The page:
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THE EFFECT OF LAND USE DYNAMICS ON STREAM FLOW FLUCTUATIONS: A SWAT SIMULATION CONDUCTED IN A THIRDORDER WATERSHED OF CENTRAL HONDURAS

Published by the American Society of Agricultural and Biological Engineers, St. Joseph, Michigan www.asabe.org

Citation:  Pp. 154-160 in Total Maximum Daily Load (TMDL) Environmental Regulations–II Proceedings of the 8-12 November 2003 Conference (Albuquerque, New Mexico USA), Publication Date 8 November 2003.  .(doi:10.13031/2013.15551)
Authors:   S. Rivera and W. N. Martinez
Keywords:   SWAT, Hydrological models, Watershed, Land use, Deforestation, Natural resources, Water yield, Honduras

In Honduras, as well as in many other developing countries, less than 60% of the population in Honduras has reasonable access to safe drinking water and its quality is decreasing at an accelerated rate. This study consists of assessing the stream flow patterns after land use changes in the 4,200-ha Rio Calan Watershed of Central Honduras. Streamflow modelling was conducted using SWAT (Soil and Water Assessment Tool), a computer-based program developed by University of Texas to predict the impact of land management practices on discharge and water quality at the watershed scale. This constitutes the first attempt to use SWAT under tropical conditions in Honduras.

To study the land use dynamics, three temporal land use covers: 1993, 1998 and 2000, were developed from Landsat images. Additionally, three hypothetical land use covers were also modelled: pine trees, grass land and agriculture. As a first step, the model was calibrated with data collected for 1 year in the field. Latter, the data bases containing: land use, soils, and climate data were adapted with field data and information collected from local agencies.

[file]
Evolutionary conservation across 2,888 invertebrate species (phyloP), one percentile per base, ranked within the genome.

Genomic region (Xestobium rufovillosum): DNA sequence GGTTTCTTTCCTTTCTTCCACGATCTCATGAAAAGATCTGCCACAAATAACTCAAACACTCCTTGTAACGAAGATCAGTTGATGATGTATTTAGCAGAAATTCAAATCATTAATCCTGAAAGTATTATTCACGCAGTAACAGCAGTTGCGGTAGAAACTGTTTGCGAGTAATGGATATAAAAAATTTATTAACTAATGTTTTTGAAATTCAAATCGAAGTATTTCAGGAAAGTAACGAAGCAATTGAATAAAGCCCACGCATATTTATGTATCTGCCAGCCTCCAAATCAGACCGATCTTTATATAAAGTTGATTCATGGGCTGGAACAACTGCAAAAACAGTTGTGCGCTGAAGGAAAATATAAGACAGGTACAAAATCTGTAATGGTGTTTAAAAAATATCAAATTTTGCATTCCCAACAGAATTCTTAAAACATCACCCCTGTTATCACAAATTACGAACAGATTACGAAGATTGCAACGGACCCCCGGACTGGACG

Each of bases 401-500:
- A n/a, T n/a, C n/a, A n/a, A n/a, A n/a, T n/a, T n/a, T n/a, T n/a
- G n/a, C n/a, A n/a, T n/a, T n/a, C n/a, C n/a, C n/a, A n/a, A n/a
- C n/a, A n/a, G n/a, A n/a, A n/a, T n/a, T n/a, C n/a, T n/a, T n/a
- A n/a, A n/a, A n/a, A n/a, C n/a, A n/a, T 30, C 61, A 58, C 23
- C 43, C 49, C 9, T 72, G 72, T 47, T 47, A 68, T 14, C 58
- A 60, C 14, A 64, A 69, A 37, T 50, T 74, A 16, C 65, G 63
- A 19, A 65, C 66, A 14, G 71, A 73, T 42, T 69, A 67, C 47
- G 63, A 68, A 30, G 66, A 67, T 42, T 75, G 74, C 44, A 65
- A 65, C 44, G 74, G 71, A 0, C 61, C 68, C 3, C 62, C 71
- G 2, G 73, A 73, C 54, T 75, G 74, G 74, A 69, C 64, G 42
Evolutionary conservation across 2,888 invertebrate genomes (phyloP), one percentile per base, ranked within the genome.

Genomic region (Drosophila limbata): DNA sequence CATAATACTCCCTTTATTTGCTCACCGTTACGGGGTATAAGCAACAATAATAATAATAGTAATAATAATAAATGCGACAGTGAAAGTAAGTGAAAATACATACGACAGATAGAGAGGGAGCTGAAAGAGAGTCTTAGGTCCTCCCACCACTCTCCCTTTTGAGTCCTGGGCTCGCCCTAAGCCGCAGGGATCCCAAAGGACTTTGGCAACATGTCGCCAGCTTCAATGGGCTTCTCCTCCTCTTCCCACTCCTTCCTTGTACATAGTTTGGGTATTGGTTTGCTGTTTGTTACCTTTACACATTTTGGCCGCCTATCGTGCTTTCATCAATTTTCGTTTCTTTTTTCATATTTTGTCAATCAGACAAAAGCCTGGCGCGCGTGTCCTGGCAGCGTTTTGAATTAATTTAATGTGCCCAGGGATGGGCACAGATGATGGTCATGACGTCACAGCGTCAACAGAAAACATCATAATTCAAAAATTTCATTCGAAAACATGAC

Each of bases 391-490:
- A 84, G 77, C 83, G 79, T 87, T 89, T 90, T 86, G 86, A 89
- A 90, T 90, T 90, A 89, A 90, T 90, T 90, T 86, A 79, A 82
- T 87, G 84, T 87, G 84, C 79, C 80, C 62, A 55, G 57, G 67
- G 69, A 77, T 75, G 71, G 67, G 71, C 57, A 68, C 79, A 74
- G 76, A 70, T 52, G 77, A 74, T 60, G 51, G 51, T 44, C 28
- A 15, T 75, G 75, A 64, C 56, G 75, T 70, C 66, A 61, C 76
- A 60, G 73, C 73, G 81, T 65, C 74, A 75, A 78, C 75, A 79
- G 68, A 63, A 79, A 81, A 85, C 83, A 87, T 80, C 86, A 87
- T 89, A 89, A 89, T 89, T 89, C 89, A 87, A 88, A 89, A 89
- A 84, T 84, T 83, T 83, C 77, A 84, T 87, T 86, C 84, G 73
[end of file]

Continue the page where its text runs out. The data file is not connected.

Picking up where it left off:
As a result, we obtained a 10-year hydrograph for each real and hypothetical land use covers. Around 600 ha of tropical broad leaf and pine forests (15% of the watershed area) were converted to subsistence agriculture from 1993 to 2000. SWAT simulations, showed that land use conversion caused a slight increase in streamflow values in the 10-year-hydrographs. The agricultural cover, a hypothetical scenario, showed the highest value on streamflow during the predicted time. The predicted stream values (SWAT outcomes) and one-year field measurements were compared and a small disparity was observed. SWAT proved to be a powerful tool for modelling streamflow patterns. Work is still in progress to improve SWAT’s data bases to Honduran-tropical conditions.

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